… how trauma is passed on as bullying, and why it is important to speak up against it.
[Disclaimer: this piece has been written keeping in mind male ‘bosses’ or managers; or men in general; because let’s be honest, if a woman dared do such things as bullying, on a daily basis, she’d be shamed back home. That, however, is a topic for another discussion.]
Have you ever noticed how the script has changed in the recent years; where every generation till half of Gen X, i.e. our grand-parents, and parents, and people close to their age used to take out all their trauma/frustration on their families — their partner/spouse and/or their children? However, things started changing with the later half of Gen X, and the Millennials of-course; say our uncles, aunties, older cousins, our bosses, managers. You see how increasingly ‘sabhya’ they are with their families, or at least try to be so, in public view? Why? … I guess because the script changed, more and more people started scorning at what was erstwhile a laudable exercise — a man keeping his aggressiveness only inside his house, while being at his best behaviour outside, in company — colleagues and acquaintances. Now, as we step into the outside world, after our schools and colleges, and into the workforce, we have a different set of men who will be our acquaintances, colleagues, and ‘bosses’; rather, we have a different script!
These men (or people) are soft, they’re metrosexual, they are their wife’s/spouse’s/partner’s ‘babies’ or ‘heroes’. They’re either doing everything right (at home), or are fragile and need to be cared for, need to be protected. That is how they can be seen when you see them as a partner; but wait a minute, see them as an acquaintance, as a ‘boss’, and my god, the fireworks! The bad ones that too. They are fragile, they do need to be cared for, but they also are heroes, since they don’t ask for that care. Instead, they pass on their hurt, their trauma, now in a different script, onto others (not their families).
Let me paint a picture here:
Scenario 1: Casual Settings
I’ve often wondered why some people choose to practice amazingly bad and offensive humour, day after day, year after year, one encounter after another. Their humour consists solely of passing mean comments onto ‘harmless’ people who’d neither confront them, not retaliate. For people who don’t know it yet, this is a form of indirect aggression, can also be called ‘bullying’. It is not fun for anyone but the person who’s saying it. The bystanders don’t find it funny, or in good humour, and obviously the victim of this aggression does not find it funny. But that doesn’t answer why people do it? If you have the patience for it, get to know the person a bit more. More often than not, you will realise that these are the people who exist in a space where they get bullied by such comments or jokes on them, which they have not been able to put a stop to. [I mean really think about it, we’ve all been like this, done this some time or the other, but why would anyone in their 30s–40s choose to use such crappy humour and make themselves look immature, uncouth and repulsive over and over again?]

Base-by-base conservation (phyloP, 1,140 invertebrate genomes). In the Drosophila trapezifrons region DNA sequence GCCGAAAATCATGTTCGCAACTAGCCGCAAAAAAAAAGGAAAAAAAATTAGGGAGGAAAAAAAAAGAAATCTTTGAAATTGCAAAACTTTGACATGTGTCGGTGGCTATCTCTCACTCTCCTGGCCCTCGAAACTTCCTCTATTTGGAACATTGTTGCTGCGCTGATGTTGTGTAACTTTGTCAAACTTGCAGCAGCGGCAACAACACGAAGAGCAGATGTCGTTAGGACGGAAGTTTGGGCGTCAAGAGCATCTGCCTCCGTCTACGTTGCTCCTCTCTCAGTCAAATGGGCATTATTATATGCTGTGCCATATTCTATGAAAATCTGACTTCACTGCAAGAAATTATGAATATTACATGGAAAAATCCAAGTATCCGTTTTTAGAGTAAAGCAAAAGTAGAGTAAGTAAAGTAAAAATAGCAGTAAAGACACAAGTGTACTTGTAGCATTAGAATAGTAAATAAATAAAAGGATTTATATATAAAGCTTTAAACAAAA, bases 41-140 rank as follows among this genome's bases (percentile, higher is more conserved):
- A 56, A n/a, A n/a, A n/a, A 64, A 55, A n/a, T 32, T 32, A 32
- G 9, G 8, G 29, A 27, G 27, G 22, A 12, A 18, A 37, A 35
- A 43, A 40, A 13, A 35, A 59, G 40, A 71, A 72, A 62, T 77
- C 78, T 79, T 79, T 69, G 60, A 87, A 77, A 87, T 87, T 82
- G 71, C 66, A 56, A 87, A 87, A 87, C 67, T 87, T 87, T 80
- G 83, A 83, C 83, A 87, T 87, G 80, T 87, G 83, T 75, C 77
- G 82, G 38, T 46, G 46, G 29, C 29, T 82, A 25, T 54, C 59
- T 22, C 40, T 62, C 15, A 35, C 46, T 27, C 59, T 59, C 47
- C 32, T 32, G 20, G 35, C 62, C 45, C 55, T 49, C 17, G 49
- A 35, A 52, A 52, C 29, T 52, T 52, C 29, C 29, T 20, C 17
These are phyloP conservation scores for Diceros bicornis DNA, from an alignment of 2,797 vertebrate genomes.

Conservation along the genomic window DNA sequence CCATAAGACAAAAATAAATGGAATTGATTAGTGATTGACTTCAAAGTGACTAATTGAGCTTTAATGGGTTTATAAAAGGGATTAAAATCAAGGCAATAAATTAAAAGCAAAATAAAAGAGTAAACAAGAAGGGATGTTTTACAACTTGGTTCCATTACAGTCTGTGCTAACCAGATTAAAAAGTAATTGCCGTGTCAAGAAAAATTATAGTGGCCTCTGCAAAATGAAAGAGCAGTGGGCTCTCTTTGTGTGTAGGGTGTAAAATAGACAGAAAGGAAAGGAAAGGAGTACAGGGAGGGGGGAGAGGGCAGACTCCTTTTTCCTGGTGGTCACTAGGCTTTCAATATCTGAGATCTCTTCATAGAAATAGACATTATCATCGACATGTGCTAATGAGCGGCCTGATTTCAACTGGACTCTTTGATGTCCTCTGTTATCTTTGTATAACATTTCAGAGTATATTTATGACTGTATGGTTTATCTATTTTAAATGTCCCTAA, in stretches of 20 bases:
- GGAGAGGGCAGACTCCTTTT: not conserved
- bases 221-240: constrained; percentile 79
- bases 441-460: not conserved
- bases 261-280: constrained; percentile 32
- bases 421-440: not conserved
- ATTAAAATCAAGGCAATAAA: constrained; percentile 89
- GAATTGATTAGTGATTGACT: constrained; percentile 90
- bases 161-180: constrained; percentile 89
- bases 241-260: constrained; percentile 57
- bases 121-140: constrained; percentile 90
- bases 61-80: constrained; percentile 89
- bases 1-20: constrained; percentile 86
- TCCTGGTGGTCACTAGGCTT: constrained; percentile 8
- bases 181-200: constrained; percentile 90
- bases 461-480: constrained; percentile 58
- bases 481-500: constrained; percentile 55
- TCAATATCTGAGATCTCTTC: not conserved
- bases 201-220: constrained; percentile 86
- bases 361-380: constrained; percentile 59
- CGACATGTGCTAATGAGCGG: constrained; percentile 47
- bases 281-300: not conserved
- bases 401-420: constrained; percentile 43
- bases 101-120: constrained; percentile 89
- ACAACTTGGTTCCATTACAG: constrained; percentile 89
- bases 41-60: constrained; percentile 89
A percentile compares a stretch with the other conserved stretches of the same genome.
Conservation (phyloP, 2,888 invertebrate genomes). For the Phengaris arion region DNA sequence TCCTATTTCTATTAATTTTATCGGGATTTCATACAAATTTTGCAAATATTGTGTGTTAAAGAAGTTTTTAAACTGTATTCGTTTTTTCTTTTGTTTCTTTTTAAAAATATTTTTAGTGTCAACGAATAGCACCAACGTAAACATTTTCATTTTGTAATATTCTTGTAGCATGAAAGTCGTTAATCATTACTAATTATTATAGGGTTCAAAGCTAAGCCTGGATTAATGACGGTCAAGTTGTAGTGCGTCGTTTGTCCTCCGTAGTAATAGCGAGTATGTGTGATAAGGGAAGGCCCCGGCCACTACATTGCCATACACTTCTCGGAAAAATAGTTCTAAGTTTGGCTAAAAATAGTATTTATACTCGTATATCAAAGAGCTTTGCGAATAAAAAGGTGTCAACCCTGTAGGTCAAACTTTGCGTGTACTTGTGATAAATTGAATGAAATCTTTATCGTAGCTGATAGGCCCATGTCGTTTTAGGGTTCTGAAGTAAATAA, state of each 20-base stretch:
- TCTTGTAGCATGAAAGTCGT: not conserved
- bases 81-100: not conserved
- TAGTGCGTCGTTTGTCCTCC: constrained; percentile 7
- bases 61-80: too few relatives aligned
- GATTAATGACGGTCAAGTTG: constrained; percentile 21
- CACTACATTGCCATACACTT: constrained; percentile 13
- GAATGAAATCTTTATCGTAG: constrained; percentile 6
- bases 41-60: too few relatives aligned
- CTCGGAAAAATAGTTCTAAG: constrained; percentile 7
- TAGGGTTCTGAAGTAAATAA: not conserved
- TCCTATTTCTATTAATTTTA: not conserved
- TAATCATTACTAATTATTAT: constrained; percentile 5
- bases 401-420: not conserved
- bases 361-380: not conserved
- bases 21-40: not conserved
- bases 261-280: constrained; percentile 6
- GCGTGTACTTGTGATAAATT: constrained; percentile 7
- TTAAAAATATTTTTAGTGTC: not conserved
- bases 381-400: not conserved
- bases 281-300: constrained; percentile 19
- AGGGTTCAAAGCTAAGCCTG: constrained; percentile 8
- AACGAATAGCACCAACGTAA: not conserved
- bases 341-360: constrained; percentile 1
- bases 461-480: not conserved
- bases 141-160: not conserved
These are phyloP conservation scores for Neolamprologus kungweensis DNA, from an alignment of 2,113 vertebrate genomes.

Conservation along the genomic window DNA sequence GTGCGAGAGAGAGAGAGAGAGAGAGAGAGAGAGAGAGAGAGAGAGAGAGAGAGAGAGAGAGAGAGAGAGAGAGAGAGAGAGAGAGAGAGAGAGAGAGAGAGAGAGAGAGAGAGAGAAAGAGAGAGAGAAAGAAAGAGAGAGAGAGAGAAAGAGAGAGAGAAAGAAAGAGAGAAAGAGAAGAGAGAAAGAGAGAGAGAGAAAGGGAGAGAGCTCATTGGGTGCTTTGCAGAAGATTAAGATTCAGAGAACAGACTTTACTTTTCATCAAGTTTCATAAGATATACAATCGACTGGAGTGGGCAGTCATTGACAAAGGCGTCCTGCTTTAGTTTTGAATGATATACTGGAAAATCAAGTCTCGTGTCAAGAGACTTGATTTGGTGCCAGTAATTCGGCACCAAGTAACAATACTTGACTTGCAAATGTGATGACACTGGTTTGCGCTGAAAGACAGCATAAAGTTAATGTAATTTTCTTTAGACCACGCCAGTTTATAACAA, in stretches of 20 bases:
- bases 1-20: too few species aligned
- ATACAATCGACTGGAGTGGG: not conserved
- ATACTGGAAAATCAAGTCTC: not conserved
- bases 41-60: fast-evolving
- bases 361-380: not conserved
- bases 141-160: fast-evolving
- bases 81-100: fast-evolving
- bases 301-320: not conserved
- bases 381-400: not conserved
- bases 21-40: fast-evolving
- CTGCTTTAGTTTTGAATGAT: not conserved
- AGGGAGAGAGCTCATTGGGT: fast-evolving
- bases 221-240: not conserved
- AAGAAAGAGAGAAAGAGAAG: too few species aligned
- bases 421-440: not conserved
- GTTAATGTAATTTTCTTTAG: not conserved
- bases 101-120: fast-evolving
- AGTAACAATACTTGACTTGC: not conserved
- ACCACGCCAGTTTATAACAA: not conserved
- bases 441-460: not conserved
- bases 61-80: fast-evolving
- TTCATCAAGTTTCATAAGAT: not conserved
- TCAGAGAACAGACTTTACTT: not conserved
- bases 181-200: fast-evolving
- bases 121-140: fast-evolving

Solution: Yes, they need care; they need someone to tell them that they will have their backs, that they should stand up to whoever is hurting them in whatever way. Not just retaliate on one or two instances, but speak up and put a stop to it.
Scenario 2: Office/Professional Settings
Do I even need to really give an example of that textbook ruthless, mannerless boss who will just blow out on you or your colleague; make you or them a ‘scapegoat’ and just lash out beyond what was needed as per the professional situation/setting? Or maybe someone who does it more indirectly, undermines you day in and day out till you either get fed-up or start doubting yourself? Now think how wise little children are! When a teacher treats them badly in school, or offers a punishment much more harsh than what may be required, if at all, the kids know, “madam aaj ghar se ladd kar aai hai.” This is what happens with our bosses, they have been bullied, at work most likely, and they in turn bully us. They are either being continuously bullied, or in trauma, being previously bullied by their employer or a ‘boss’ they could never stand up to.
Solution: Many people respond to such bullies by either (1) shutting themselves off in such peoples’ presence, (2) giving it back to them, or (3) neutrally confronting them — possibly the best thing to do — so, speak up!
People who have been bullied pass on their trauma by bullying others.
There are always reasons for someone’s actions, and mostly, we’ve been conditioned to think “What did I do to deserve this?”; rather, we need to start thinking “What happened to them that they’re behaving that way?”
Just a late-night pondering at how scripts have changed from people scapegoating their families and taking out all their frustration on them, to now doing the same to their colleagues (subordinates), and acquaintances. Neither of which is functional, acceptable behaviour.